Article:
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The Wild, Wild West College Campus By W. Barry Nixon, SPHR GUNS ON CAMPUS: A 2ND AMENDMENT GOD GIVEN RIGHT OR FRONTIER JUSTICE? As an increasing number of states across the US pass legislation to allow residents to carry concealed weapons, a national debate has been sparked over the issue. Is this just another shot fired by the progun supporters to advocate that college campuses and workplaces across America should move from being „gun free‟ to „right to carry‟ zones in which frontier justice once again becomes the norm? A SENSITIVE ISSUE: It is important to maintain an unbiased view when dealing with this issue. The „right of Americans to bare arms‟ is an important right rooted in the history of this great country. Beyond that, I one should believe in the application of common sense in the use of guns. Unfortunately, „common sense‟ as it applies to the use and application of guns is subject to interpretation, political views, biases and the unpredictable nature of human behavior. This means that The debate of views regarding guns and the carrying of concealed weapons will take place in the arena of personal beliefs, ideas, experience and reasoning, not in scientific data, quantitative analysis and experimental research. COULD CONCEALED WEAPONS HELP CURB THE VIOLENCE? The issue of whether or not concealed weapons in organizations, places of work and on college campuses could help curb the violence is subject to much debate. I strongly believe that there are tremendous risks involved in having an armed employee and student population. Just a little application of common sense reinforces this point. We only need look at the statistics regarding „child deaths inflicted by gun wounds.‟ The vast majority of these children die because there was a gun in their house that was accessible to them. Simply having guns in a house creates the possibility of unintended consequences for a family and the possibility of these unintended consequences would be geometrically multiplied on a school campus. While I am sure that there are numerous examples of people with guns preventing a crime there are also numerous studies that seriously counter the belief that „possessing a gun increases a person‟s safety.‟ According to a 2001 Harvard University study, 4.3% of college students nationwide (over 450,000) have a working firearm at college. Of those students surveyed, more than half responded that the reason they have a gun is for protection. However, the study found that students who have a firearm are more likely to exhibit irresponsible behavior than those who do not: binge drink and drive (27% vs. 9%); to vandalize property (21% vs. 10%); and to get in trouble with the police (10% vs. 6%).(move the next sentence starting with „While the study does not . . .” up to be the last sentence of this paragrahp.) While the study does not necessarily suggest that students who carry guns are more prone to violence, this issue certainly warrants further study. Researchers at the UC Davis Violence Prevention Research Program have found that the link between violent death and handgun purchase was very strong. Handgun purchasers accounted for just 0.5 percent of the study population, but 14.2 percent of gun suicides, 2.4 percent of gun homicides, and 16.7 percent of unintentional gun deaths. A study conducted in 2003 at the Firearms Injury Center at Penn, University of Pennsylvania found that people in households with guns are almost twice as likely to be victims of gun homicide than people in household without guns. A study by Dr. Phillip Cook, a professor of Public Policy at Duke University showed that “if your neighbors are heavily armed, you‟re not getting any protection. In fact, it might make things more dicey.” That dovetails with Dr.David Hemenway‟s research. He asks: Do you feel safe with a gun in your home? Most people say yes. Then he ask: would you feel safer if your neighbors had guns. Most say no.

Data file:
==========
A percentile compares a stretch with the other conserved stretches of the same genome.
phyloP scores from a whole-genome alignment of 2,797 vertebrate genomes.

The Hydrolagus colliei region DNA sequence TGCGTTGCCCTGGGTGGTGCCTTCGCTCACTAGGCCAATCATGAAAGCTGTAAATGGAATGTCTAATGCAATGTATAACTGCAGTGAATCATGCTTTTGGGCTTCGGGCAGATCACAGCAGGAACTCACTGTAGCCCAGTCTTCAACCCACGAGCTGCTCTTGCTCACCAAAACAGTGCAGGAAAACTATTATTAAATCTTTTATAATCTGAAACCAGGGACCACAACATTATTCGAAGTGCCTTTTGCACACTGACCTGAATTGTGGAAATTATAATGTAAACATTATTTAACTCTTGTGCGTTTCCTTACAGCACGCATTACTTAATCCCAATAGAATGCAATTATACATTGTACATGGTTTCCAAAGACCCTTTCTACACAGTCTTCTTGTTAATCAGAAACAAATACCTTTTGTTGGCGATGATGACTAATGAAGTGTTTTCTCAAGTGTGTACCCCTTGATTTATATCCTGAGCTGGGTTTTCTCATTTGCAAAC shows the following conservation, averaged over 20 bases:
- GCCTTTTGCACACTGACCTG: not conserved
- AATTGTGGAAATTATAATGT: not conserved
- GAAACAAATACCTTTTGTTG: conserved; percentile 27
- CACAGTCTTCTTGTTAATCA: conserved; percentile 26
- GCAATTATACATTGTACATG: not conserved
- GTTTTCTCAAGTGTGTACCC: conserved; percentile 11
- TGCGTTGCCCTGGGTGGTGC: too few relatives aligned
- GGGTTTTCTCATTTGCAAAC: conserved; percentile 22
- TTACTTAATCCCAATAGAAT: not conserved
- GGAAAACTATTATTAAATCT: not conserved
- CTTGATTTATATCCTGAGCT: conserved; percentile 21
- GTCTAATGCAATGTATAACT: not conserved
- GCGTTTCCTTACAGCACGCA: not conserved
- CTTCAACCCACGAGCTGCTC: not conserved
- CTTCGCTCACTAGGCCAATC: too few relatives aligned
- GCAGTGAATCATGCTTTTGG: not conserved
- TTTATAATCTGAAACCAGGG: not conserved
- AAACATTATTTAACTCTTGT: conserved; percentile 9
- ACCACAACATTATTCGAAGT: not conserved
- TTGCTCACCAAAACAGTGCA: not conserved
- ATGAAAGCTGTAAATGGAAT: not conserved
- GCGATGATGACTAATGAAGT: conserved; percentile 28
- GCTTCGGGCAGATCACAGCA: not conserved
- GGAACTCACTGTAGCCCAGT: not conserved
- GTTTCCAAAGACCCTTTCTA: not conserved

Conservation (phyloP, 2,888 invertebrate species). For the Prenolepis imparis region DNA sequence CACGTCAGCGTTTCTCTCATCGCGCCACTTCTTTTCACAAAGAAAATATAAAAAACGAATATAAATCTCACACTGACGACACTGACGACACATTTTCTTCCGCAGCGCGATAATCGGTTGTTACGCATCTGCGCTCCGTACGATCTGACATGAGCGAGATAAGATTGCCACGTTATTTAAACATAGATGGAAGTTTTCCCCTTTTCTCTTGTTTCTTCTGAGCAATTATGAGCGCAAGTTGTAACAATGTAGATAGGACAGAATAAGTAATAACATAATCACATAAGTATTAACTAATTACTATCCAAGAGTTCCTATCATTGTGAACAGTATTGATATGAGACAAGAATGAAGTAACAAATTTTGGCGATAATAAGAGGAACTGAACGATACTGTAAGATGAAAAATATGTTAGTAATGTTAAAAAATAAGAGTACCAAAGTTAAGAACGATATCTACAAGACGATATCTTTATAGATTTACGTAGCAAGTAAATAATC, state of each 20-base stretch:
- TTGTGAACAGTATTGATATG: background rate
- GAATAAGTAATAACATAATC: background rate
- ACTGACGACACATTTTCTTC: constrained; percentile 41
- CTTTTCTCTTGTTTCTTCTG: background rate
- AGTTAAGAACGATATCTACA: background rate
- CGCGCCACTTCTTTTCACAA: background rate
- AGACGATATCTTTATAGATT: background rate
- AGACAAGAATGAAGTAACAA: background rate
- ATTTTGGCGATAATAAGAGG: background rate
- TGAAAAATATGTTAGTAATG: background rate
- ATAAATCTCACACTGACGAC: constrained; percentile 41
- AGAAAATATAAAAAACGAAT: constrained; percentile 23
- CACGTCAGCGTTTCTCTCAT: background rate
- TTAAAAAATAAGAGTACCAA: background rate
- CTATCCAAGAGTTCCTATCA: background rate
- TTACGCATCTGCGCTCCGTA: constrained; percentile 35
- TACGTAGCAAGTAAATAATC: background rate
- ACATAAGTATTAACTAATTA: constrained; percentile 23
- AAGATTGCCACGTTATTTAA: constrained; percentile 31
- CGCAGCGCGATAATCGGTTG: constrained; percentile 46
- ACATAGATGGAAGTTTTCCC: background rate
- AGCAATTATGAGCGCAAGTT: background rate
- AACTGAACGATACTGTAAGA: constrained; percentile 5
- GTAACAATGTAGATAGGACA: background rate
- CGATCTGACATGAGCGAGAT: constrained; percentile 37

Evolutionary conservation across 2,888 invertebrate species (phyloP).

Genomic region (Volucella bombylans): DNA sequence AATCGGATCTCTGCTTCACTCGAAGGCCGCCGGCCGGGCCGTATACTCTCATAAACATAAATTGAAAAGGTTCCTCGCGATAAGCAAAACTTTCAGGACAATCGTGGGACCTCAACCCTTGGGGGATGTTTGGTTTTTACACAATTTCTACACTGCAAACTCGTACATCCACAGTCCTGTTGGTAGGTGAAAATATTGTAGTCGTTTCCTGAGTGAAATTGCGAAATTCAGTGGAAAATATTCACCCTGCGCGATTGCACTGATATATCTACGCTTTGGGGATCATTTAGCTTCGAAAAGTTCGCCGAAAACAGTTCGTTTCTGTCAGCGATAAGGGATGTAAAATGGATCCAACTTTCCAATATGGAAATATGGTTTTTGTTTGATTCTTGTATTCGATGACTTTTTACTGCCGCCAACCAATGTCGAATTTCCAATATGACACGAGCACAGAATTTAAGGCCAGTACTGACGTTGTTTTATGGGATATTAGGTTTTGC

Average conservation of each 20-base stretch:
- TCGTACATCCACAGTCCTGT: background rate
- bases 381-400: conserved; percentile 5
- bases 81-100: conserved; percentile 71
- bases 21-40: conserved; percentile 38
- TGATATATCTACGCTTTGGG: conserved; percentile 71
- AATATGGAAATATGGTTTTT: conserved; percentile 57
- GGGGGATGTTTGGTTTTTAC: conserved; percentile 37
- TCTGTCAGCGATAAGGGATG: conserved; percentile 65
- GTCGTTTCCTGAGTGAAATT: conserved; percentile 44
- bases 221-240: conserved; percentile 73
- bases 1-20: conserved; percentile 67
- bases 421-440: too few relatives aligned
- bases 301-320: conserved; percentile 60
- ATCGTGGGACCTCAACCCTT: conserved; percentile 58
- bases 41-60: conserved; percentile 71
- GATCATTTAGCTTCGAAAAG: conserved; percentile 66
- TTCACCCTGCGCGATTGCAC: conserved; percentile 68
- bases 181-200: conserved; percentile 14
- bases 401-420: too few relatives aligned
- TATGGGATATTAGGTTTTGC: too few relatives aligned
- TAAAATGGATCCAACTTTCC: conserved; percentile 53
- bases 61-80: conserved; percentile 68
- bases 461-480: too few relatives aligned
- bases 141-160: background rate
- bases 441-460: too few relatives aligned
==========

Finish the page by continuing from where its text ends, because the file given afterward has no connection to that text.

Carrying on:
On the reverse side of the coin, statistics exist that state: „those who possess a concealed weapon permit have a lesser rate of criminal acts‟ Unfortunately, the issues being dealt with are not predictable math formulas; they are as variable and unpredictable as human behavior. Situations change, organizations change, as do people. To generalize that „concealed weapon permit holders are less likely to get highly stressed and lose it‟, is a dangerous proposition; no better than the odds of rolling the dice roulette. One need only refer to the situation in Tacoma, WA where the Chief of Police, David Brame, murdered his estranged wife. His position as the Chief of Police did not immunize him from the same range of human emotions and psychological despair that apparently led to this tragic situation. Statistics that state: „those who possess a concealed weapon permit have a lesser rate of criminal acts‟, are of little comfort to the family of Brames‟ estranged wife. And, as is common knowledge, law enforcement officers have one of the highest rates of divorce and suicide, despite the extensive training they receive. If sworn police officers frequently succumb to their emotions, to suggest that concealed weapon permit owners are a better group, „unlikely to fall prey to the full range of human experience‟, is folly. “EXISTING” VERSUS “EFFECTIVE” VIOLENCE PREVENTION PROGRAMS: The hallmarks of an effective program are effectively acting on „the warning signs‟ and taking definitive actions that mitigate or remove the threat from the work environment. “Effective” is a definitive word in violence prevention. The shooting death of a faculty member, Dr. Rodger Haggitt, at the University of Washington‟sUW Academic Medical Center in June 2000, illustrates this point. Chen, 42, arrived at the University of Washington after two years in a residency program at the University of Mississippi. Prior to his arrival, he was a promising scientist, but he began to struggle in one of the nation‟s most demanding pathology programs. When told his work was sub par, he became very agitated and engaged in shouting matches with his supervisors. When his supervisors suggested psychological counseling, rather then assuage the situation, it further enraged Chen. Some colleagues were so intimidated by Chen they would lock their doors when he was around. “There was considerable concern and consternation on the part of the department faculty,” commented John Coombs, associate vice president for medical affairs and associate dean of the medical school. That increased when department officials learned that Chen was shopping for a gun. Medical residents saw yellow pages turned to gun shops, and even spotted a map of a gun shop on his computer screen. At a meeting a month before the shooting, he was asked by department officials and police if he was going to buy a gun, and he said he wanted one for protection. Officials warned Chen that it was illegal to carry a gun on the UW campus. Because Chen, who had no criminal record, never made a threat against any specific individual, there was nothing more law enforcement and University officials could do. Or could they? Subsequently it came to light that a UW policeman saw Chen at a Bellevue gun shop, but didn‟t report it until after the shooting. Unfortunately, hind site has no value in curbing campus violence. Two weeks before his final workday, Chen‟s background check was complete and he was cleared to pick up a .357 Glock semi-automatic pistol. Chen planned his suicide with great care and precision. He prepared letters to be sent after his death, including one to Haggitt, who he apparently did not intend to kill. Perhaps Chen changed his mind or Haggitt tried to intercede and stop the suicide. The medical examiner‟s report was inconclusive. Chen, a native of Shanghai, China, had become a naturalized U.S. citizen and had gotten along well with people at schools he studied at in China, New York, Iowa, Texas and Mississippi. But after he arrived at the UW, he began to struggle. His less than fluent command of English created problems. As did his mulishness. Former colleagues stated that he felt humiliated when his ideas were rejected or